- A new StuDocu poll found that over half of Gen Zers are living with their parents as the coronavirus continues to sweep through the nation.
- Zillow similarly reported in June that about 2.2 million Gen Zers had moved back in with parents or other family members in March and April.
- Gen Zers were hit especially hard by the economic fall out caused by the pandemic.
- Gen Z was severely impacted by coronavirus-related layoffs , since many worked in the hardest-hit sectors like hospitality and retail.
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Fifty-eight per cent of Gen Zers (the oldest of whom are turning 23 this year) are living with their parents right now as the coronavirus continues to sweep through the nation,according to a new study by StuDocu, a crowdsourced online learning and sharing platform for students.
StuDocu’s findings echo a June report by online real-estate marketplace Zillow, which found that nearly 3 million young adults have moved back in with their parents or guardians, with Gen Zers comprising the majority of that number (about 2.2 million). CNBC’s AJ Horch wrote, citing Pew Research Centre, that this large a number of young adults living at home (over 32 million as of April, according to Zillow) hasn’t been observed since World War II.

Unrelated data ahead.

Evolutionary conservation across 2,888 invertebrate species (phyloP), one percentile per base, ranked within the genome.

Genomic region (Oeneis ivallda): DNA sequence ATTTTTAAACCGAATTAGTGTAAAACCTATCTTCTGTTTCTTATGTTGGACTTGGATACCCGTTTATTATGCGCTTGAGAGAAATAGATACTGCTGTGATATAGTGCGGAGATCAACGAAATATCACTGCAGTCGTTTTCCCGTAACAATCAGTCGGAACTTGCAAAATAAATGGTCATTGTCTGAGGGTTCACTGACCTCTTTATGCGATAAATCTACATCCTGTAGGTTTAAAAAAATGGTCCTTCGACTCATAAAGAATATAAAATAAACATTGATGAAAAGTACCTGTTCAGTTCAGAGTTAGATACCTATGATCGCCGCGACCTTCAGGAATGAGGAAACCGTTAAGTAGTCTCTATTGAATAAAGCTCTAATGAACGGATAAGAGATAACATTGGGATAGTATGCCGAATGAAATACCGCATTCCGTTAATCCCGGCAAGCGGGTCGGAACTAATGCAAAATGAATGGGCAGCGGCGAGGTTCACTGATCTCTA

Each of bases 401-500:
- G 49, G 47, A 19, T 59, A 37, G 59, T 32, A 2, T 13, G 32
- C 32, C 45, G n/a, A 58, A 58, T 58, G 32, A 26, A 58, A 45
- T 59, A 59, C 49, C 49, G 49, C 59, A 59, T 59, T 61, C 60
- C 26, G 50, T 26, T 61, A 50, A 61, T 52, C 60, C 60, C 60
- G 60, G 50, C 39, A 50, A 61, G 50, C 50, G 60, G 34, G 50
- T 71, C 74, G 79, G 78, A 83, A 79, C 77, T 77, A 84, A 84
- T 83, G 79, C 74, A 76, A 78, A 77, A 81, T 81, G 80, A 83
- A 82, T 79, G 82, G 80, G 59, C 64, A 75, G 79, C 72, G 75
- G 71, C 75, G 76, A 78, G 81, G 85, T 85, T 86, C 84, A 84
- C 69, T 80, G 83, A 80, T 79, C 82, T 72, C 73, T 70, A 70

Business Insider previously reported on how hard the pandemic was hitting Gen Zers. Many recent graduates found themselves graduating in a recession, and those already in the workforce were disproportionately hit by layoffs: Nearly 1 in 3 employed Gen Zers lost their jobs in the past few months.
This is largely because they tend to work in industries such as retail and hospitality, both of which were hit hard by pandemic layoffs and store closures. In the StuDocu poll, 69% of Gen Zers expressed interest in finding employment amid the pandemic, though the survey also revealed that 55% of those polled were not actively job hunting.
Other stats from StuDocu’s study are equally dire.
Of those polled:
- 59% are worried they won’t get a job offer in the foreseeable future;
- 70% of Gen Zers are more open to employment opportunities outside what they studied in college;
- A little over half of them are now considering graduate school rather than a job;
- 40% of respondents have lowered their salary requirements due to the pandemic;
- And 80% believe the government should make Gen Z employment a national priority.